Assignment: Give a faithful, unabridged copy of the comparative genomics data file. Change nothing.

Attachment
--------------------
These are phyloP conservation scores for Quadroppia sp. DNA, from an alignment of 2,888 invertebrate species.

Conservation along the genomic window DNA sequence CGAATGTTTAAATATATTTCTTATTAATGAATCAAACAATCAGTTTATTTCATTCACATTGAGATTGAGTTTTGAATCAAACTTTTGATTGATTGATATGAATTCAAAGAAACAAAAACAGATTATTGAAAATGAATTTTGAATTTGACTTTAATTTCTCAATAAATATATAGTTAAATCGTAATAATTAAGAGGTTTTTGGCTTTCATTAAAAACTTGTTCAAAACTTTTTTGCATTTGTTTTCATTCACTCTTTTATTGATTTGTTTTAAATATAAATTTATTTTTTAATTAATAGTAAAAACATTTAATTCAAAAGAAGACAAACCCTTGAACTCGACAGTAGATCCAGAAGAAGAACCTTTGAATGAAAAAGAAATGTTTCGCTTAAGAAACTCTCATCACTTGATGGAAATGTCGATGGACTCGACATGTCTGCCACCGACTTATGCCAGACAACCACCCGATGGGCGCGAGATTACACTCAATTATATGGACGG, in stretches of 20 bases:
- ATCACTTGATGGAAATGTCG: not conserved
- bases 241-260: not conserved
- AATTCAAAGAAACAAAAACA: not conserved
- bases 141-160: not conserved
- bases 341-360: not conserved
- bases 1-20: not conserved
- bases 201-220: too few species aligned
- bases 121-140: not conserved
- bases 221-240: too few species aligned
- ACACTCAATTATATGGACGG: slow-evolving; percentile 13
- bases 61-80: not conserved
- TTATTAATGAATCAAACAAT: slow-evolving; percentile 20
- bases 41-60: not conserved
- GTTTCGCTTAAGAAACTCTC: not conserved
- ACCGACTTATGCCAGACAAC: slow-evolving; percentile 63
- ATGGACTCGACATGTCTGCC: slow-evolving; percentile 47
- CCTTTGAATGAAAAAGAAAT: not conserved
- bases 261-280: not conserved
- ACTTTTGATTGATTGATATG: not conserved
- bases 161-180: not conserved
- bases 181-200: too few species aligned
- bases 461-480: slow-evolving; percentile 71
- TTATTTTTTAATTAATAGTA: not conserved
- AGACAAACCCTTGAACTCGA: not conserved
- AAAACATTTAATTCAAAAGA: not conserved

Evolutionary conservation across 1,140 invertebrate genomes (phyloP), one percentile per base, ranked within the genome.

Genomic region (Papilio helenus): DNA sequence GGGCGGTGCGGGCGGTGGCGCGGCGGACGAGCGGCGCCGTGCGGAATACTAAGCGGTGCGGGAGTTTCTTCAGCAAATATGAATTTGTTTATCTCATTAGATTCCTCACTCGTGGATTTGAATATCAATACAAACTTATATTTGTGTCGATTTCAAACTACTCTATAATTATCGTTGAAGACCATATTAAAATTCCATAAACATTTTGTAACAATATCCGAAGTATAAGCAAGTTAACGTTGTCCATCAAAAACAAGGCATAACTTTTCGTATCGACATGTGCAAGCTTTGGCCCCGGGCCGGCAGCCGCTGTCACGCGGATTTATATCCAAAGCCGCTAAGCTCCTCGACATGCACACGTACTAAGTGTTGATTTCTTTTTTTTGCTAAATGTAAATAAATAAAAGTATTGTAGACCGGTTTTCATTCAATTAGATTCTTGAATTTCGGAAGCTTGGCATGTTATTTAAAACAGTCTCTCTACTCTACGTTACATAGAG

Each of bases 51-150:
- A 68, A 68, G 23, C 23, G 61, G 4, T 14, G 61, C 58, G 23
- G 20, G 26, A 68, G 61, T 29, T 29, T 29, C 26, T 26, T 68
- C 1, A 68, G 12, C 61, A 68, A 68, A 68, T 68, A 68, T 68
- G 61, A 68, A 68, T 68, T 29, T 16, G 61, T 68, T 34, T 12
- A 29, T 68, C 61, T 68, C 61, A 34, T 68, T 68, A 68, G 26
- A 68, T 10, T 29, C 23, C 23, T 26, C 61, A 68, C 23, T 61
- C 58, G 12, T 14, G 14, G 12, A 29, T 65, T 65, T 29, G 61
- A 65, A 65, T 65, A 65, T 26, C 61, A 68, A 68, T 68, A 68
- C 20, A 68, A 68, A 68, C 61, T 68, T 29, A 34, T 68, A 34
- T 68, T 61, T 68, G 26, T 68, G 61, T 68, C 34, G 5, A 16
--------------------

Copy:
These are phyloP conservation scores for Quadroppia sp. DNA, from an alignment of 2,888 invertebrate species.

Conservation along the genomic window DNA sequence CGAATGTTTAAATATATTTCTTATTAATGAATCAAACAATCAGTTTATTTCATTCACATTGAGATTGAGTTTTGAATCAAACTTTTGATTGATTGATATGAATTCAAAGAAACAAAAACAGATTATTGAAAATGAATTTTGAATTTGACTTTAATTTCTCAATAAATATATAGTTAAATCGTAATAATTAAGAGGTTTTTGGCTTTCATTAAAAACTTGTTCAAAACTTTTTTGCATTTGTTTTCATTCACTCTTTTATTGATTTGTTTTAAATATAAATTTATTTTTTAATTAATAGTAAAAACATTTAATTCAAAAGAAGACAAACCCTTGAACTCGACAGTAGATCCAGAAGAAGAACCTTTGAATGAAAAAGAAATGTTTCGCTTAAGAAACTCTCATCACTTGATGGAAATGTCGATGGACTCGACATGTCTGCCACCGACTTATGCCAGACAACCACCCGATGGGCGCGAGATTACACTCAATTATATGGACGG, in stretches of 20 bases:
- ATCACTTGATGGAAATGTCG: not conserved
- bases 241-260: not conserved
- AATTCAAAGAAACAAAAACA: not conserved
- bases 141-160: not conserved
- bases 341-360: not conserved
- bases 1-20: not conserved
- bases 201-220: too few species aligned
- bases 121-140: not conserved
- bases 221-240: too few species aligned
- ACACTCAATTATATGGACGG: slow-evolving; percentile 13
- bases 61-80: not conserved
- TTATTAATGAATCAAACAAT: slow-evolving; percentile 20
- bases 41-60: not conserved
- GTTTCGCTTAAGAAACTCTC: not conserved
- ACCGACTTATGCCAGACAAC: slow-evolving; percentile 63
- ATGGACTCGACATGTCTGCC: slow-evolving; percentile 47
- CCTTTGAATGAAAAAGAAAT: not conserved
- bases 261-280: not conserved
- ACTTTTGATTGATTGATATG: not conserved
- bases 161-180: not conserved
- bases 181-200: too few species aligned
- bases 461-480: slow-evolving; percentile 71
- TTATTTTTTAATTAATAGTA: not conserved
- AGACAAACCCTTGAACTCGA: not conserved
- AAAACATTTAATTCAAAAGA: not conserved

Evolutionary conservation across 1,140 invertebrate genomes (phyloP), one percentile per base, ranked within the genome.

Genomic region (Papilio helenus): DNA sequence GGGCGGTGCGGGCGGTGGCGCGGCGGACGAGCGGCGCCGTGCGGAATACTAAGCGGTGCGGGAGTTTCTTCAGCAAATATGAATTTGTTTATCTCATTAGATTCCTCACTCGTGGATTTGAATATCAATACAAACTTATATTTGTGTCGATTTCAAACTACTCTATAATTATCGTTGAAGACCATATTAAAATTCCATAAACATTTTGTAACAATATCCGAAGTATAAGCAAGTTAACGTTGTCCATCAAAAACAAGGCATAACTTTTCGTATCGACATGTGCAAGCTTTGGCCCCGGGCCGGCAGCCGCTGTCACGCGGATTTATATCCAAAGCCGCTAAGCTCCTCGACATGCACACGTACTAAGTGTTGATTTCTTTTTTTTGCTAAATGTAAATAAATAAAAGTATTGTAGACCGGTTTTCATTCAATTAGATTCTTGAATTTCGGAAGCTTGGCATGTTATTTAAAACAGTCTCTCTACTCTACGTTACATAGAG

Each of bases 51-150:
- A 68, A 68, G 23, C 23, G 61, G 4, T 14, G 61, C 58, G 23
- G 20, G 26, A 68, G 61, T 29, T 29, T 29, C 26, T 26, T 68
- C 1, A 68, G 12, C 61, A 68, A 68, A 68, T 68, A 68, T 68
- G 61, A 68, A 68, T 68, T 29, T 16, G 61, T 68, T 34, T 12
- A 29, T 68, C 61, T 68, C 61, A 34, T 68, T 68, A 68, G 26
- A 68, T 10, T 29, C 23, C 23, T 26, C 61, A 68, C 23, T 61
- C 58, G 12, T 14, G 14, G 12, A 29, T 65, T 65, T 29, G 61
- A 65, A 65, T 65, A 65, T 26, C 61, A 68, A 68, T 68, A 68
- C 20, A 68, A 68, A 68, C 61, T 68, T 29, A 34, T 68, A 34
- T 68, T 61, T 68, G 26, T 68, G 61, T 68, C 34, G 5, A 16